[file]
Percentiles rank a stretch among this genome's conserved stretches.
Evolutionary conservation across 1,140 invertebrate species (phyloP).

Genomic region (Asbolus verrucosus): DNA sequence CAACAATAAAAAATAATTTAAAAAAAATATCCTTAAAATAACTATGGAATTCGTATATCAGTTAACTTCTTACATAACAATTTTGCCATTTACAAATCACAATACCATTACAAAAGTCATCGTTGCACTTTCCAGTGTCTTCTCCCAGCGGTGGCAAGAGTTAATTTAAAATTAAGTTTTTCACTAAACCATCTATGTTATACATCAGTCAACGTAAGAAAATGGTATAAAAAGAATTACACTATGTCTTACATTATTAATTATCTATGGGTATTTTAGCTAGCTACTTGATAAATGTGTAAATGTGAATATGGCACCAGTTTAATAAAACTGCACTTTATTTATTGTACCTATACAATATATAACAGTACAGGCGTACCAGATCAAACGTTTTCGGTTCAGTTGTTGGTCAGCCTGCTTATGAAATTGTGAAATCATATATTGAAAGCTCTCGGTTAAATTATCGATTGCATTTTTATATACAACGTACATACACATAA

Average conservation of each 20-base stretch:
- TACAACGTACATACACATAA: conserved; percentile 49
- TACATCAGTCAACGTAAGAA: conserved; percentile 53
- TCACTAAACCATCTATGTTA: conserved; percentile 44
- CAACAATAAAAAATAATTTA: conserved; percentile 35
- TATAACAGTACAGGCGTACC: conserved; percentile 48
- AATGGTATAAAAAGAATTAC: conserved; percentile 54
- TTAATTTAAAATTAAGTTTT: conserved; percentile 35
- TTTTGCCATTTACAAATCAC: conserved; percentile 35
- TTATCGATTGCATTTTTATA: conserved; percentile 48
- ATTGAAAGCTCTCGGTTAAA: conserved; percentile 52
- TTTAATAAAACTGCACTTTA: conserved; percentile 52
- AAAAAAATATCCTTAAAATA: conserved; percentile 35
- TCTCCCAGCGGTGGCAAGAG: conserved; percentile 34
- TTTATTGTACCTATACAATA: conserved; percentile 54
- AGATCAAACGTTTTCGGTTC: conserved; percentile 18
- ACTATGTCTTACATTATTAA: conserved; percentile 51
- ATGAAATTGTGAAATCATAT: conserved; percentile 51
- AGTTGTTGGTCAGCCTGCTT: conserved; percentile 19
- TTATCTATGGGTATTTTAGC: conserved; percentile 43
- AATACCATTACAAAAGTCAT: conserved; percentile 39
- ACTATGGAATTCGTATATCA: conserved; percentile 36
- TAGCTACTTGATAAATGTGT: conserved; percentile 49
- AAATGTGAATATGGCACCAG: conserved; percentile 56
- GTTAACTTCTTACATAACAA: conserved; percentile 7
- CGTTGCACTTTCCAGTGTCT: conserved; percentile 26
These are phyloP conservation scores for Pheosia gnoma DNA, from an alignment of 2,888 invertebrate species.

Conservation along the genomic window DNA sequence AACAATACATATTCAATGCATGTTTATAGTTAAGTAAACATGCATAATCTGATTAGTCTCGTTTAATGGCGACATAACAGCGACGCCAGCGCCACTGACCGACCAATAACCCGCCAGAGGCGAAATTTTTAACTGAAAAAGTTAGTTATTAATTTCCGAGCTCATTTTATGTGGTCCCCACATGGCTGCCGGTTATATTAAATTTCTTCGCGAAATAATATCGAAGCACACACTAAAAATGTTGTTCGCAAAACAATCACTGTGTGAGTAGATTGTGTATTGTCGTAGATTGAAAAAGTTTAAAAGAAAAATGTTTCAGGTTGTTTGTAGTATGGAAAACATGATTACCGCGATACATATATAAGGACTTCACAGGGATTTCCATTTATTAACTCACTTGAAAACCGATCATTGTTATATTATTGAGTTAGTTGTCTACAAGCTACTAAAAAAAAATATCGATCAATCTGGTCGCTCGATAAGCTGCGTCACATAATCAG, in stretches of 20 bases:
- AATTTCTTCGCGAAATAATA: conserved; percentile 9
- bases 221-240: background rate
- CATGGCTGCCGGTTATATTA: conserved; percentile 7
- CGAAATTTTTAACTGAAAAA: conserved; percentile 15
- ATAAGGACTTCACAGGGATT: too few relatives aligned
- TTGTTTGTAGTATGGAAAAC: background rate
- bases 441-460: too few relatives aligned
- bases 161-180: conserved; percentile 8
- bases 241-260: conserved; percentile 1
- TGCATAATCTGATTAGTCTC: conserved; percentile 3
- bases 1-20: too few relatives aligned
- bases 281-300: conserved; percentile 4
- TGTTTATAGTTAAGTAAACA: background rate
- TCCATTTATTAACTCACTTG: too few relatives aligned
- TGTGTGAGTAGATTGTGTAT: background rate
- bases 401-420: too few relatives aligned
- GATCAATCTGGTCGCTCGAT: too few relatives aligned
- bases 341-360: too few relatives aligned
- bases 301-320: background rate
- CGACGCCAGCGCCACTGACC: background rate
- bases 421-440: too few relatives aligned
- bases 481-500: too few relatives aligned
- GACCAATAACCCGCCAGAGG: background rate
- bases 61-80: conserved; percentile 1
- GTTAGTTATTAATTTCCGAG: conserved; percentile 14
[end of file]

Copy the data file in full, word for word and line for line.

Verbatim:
Percentiles rank a stretch among this genome's conserved stretches.
Evolutionary conservation across 1,140 invertebrate species (phyloP).

Genomic region (Asbolus verrucosus): DNA sequence CAACAATAAAAAATAATTTAAAAAAAATATCCTTAAAATAACTATGGAATTCGTATATCAGTTAACTTCTTACATAACAATTTTGCCATTTACAAATCACAATACCATTACAAAAGTCATCGTTGCACTTTCCAGTGTCTTCTCCCAGCGGTGGCAAGAGTTAATTTAAAATTAAGTTTTTCACTAAACCATCTATGTTATACATCAGTCAACGTAAGAAAATGGTATAAAAAGAATTACACTATGTCTTACATTATTAATTATCTATGGGTATTTTAGCTAGCTACTTGATAAATGTGTAAATGTGAATATGGCACCAGTTTAATAAAACTGCACTTTATTTATTGTACCTATACAATATATAACAGTACAGGCGTACCAGATCAAACGTTTTCGGTTCAGTTGTTGGTCAGCCTGCTTATGAAATTGTGAAATCATATATTGAAAGCTCTCGGTTAAATTATCGATTGCATTTTTATATACAACGTACATACACATAA

Average conservation of each 20-base stretch:
- TACAACGTACATACACATAA: conserved; percentile 49
- TACATCAGTCAACGTAAGAA: conserved; percentile 53
- TCACTAAACCATCTATGTTA: conserved; percentile 44
- CAACAATAAAAAATAATTTA: conserved; percentile 35
- TATAACAGTACAGGCGTACC: conserved; percentile 48
- AATGGTATAAAAAGAATTAC: conserved; percentile 54
- TTAATTTAAAATTAAGTTTT: conserved; percentile 35
- TTTTGCCATTTACAAATCAC: conserved; percentile 35
- TTATCGATTGCATTTTTATA: conserved; percentile 48
- ATTGAAAGCTCTCGGTTAAA: conserved; percentile 52
- TTTAATAAAACTGCACTTTA: conserved; percentile 52
- AAAAAAATATCCTTAAAATA: conserved; percentile 35
- TCTCCCAGCGGTGGCAAGAG: conserved; percentile 34
- TTTATTGTACCTATACAATA: conserved; percentile 54
- AGATCAAACGTTTTCGGTTC: conserved; percentile 18
- ACTATGTCTTACATTATTAA: conserved; percentile 51
- ATGAAATTGTGAAATCATAT: conserved; percentile 51
- AGTTGTTGGTCAGCCTGCTT: conserved; percentile 19
- TTATCTATGGGTATTTTAGC: conserved; percentile 43
- AATACCATTACAAAAGTCAT: conserved; percentile 39
- ACTATGGAATTCGTATATCA: conserved; percentile 36
- TAGCTACTTGATAAATGTGT: conserved; percentile 49
- AAATGTGAATATGGCACCAG: conserved; percentile 56
- GTTAACTTCTTACATAACAA: conserved; percentile 7
- CGTTGCACTTTCCAGTGTCT: conserved; percentile 26
These are phyloP conservation scores for Pheosia gnoma DNA, from an alignment of 2,888 invertebrate species.

Conservation along the genomic window DNA sequence AACAATACATATTCAATGCATGTTTATAGTTAAGTAAACATGCATAATCTGATTAGTCTCGTTTAATGGCGACATAACAGCGACGCCAGCGCCACTGACCGACCAATAACCCGCCAGAGGCGAAATTTTTAACTGAAAAAGTTAGTTATTAATTTCCGAGCTCATTTTATGTGGTCCCCACATGGCTGCCGGTTATATTAAATTTCTTCGCGAAATAATATCGAAGCACACACTAAAAATGTTGTTCGCAAAACAATCACTGTGTGAGTAGATTGTGTATTGTCGTAGATTGAAAAAGTTTAAAAGAAAAATGTTTCAGGTTGTTTGTAGTATGGAAAACATGATTACCGCGATACATATATAAGGACTTCACAGGGATTTCCATTTATTAACTCACTTGAAAACCGATCATTGTTATATTATTGAGTTAGTTGTCTACAAGCTACTAAAAAAAAATATCGATCAATCTGGTCGCTCGATAAGCTGCGTCACATAATCAG, in stretches of 20 bases:
- AATTTCTTCGCGAAATAATA: conserved; percentile 9
- bases 221-240: background rate
- CATGGCTGCCGGTTATATTA: conserved; percentile 7
- CGAAATTTTTAACTGAAAAA: conserved; percentile 15
- ATAAGGACTTCACAGGGATT: too few relatives aligned
- TTGTTTGTAGTATGGAAAAC: background rate
- bases 441-460: too few relatives aligned
- bases 161-180: conserved; percentile 8
- bases 241-260: conserved; percentile 1
- TGCATAATCTGATTAGTCTC: conserved; percentile 3
- bases 1-20: too few relatives aligned
- bases 281-300: conserved; percentile 4
- TGTTTATAGTTAAGTAAACA: background rate
- TCCATTTATTAACTCACTTG: too few relatives aligned
- TGTGTGAGTAGATTGTGTAT: background rate
- bases 401-420: too few relatives aligned
- GATCAATCTGGTCGCTCGAT: too few relatives aligned
- bases 341-360: too few relatives aligned
- bases 301-320: background rate
- CGACGCCAGCGCCACTGACC: background rate
- bases 421-440: too few relatives aligned
- bases 481-500: too few relatives aligned
- GACCAATAACCCGCCAGAGG: background rate
- bases 61-80: conserved; percentile 1
- GTTAGTTATTAATTTCCGAG: conserved; percentile 14